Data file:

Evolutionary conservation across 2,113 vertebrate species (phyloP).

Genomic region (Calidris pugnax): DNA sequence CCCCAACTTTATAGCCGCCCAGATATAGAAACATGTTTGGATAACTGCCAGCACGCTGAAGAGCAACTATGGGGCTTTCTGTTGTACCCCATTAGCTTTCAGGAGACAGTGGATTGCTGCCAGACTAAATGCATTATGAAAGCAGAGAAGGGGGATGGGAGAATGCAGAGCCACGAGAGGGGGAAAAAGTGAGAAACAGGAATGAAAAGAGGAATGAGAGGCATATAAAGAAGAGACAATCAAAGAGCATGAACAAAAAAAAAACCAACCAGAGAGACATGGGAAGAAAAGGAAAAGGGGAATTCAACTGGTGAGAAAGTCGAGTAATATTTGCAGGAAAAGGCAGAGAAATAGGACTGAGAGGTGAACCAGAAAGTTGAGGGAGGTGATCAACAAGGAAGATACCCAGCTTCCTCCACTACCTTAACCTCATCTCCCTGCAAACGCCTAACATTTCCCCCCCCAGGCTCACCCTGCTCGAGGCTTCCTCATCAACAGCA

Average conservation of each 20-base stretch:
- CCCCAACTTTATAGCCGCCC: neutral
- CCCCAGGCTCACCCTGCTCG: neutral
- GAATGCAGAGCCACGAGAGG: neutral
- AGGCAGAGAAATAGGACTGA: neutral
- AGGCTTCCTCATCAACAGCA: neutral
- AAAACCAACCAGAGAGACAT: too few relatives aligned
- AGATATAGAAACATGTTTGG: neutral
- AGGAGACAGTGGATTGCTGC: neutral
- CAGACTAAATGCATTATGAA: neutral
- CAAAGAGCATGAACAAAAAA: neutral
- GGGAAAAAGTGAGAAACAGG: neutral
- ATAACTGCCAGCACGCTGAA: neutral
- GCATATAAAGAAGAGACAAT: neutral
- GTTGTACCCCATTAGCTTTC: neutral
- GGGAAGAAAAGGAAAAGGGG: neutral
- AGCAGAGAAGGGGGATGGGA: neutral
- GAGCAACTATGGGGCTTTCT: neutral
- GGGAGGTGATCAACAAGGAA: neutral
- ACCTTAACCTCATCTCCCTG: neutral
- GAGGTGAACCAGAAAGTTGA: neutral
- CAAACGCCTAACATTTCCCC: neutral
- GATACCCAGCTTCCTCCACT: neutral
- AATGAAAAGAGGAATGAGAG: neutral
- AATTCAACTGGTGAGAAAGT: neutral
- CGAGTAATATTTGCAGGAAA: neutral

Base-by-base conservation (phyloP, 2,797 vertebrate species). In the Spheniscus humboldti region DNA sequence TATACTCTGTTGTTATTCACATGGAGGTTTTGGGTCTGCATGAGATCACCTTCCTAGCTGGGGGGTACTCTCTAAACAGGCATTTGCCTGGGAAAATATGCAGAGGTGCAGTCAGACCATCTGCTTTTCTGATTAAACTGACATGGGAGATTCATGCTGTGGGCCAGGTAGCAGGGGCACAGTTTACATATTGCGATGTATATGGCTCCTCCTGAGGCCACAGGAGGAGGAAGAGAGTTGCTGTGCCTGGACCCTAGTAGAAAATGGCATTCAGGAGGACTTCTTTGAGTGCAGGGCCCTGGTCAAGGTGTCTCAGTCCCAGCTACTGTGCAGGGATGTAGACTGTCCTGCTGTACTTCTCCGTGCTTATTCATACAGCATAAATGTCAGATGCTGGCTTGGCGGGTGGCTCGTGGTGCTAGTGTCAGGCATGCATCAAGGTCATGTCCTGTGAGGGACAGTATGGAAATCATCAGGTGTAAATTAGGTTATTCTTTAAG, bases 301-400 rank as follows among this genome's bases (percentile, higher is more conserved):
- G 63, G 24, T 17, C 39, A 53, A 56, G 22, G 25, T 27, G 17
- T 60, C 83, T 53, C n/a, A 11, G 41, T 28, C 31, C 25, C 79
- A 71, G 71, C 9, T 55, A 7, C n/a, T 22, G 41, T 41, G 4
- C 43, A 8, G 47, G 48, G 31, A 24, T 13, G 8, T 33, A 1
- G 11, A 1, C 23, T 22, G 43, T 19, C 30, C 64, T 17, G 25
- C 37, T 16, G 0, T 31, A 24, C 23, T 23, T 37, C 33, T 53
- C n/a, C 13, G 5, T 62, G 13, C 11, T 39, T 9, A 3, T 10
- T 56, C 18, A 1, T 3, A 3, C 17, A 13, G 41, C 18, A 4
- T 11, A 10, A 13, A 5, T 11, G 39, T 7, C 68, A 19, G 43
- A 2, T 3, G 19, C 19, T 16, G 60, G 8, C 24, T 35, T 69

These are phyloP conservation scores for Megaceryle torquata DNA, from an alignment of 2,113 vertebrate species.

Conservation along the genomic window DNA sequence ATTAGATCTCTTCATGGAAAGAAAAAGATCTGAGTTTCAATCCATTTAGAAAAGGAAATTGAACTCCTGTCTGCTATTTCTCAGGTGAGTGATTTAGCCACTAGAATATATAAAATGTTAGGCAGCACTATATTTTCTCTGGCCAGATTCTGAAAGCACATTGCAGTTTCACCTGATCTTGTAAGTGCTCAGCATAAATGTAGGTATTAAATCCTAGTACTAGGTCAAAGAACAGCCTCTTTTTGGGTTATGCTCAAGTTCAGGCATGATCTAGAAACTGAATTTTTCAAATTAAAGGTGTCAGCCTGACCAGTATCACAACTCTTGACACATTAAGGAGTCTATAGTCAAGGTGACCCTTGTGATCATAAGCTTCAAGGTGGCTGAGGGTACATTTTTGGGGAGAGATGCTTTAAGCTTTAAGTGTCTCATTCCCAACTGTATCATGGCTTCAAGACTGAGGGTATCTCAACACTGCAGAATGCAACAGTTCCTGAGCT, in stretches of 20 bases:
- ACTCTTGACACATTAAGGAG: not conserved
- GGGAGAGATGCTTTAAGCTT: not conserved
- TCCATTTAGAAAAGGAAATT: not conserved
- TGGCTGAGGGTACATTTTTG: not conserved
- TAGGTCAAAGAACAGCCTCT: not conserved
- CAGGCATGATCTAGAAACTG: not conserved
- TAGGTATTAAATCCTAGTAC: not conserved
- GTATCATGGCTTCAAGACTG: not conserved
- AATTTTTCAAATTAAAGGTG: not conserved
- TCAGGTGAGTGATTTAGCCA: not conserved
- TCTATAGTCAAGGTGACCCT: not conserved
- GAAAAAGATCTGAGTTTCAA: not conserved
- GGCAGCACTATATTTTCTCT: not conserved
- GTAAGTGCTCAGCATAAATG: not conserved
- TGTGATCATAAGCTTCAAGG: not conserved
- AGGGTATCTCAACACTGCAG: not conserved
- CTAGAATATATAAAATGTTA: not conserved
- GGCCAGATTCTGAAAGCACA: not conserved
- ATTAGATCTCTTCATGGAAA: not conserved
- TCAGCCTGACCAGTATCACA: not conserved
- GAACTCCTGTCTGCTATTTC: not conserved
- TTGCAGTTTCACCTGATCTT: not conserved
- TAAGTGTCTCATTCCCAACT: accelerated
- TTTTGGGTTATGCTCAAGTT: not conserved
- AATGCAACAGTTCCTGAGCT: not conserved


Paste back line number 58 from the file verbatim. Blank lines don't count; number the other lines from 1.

- CTAGAATATATAAAATGTTA: not conserved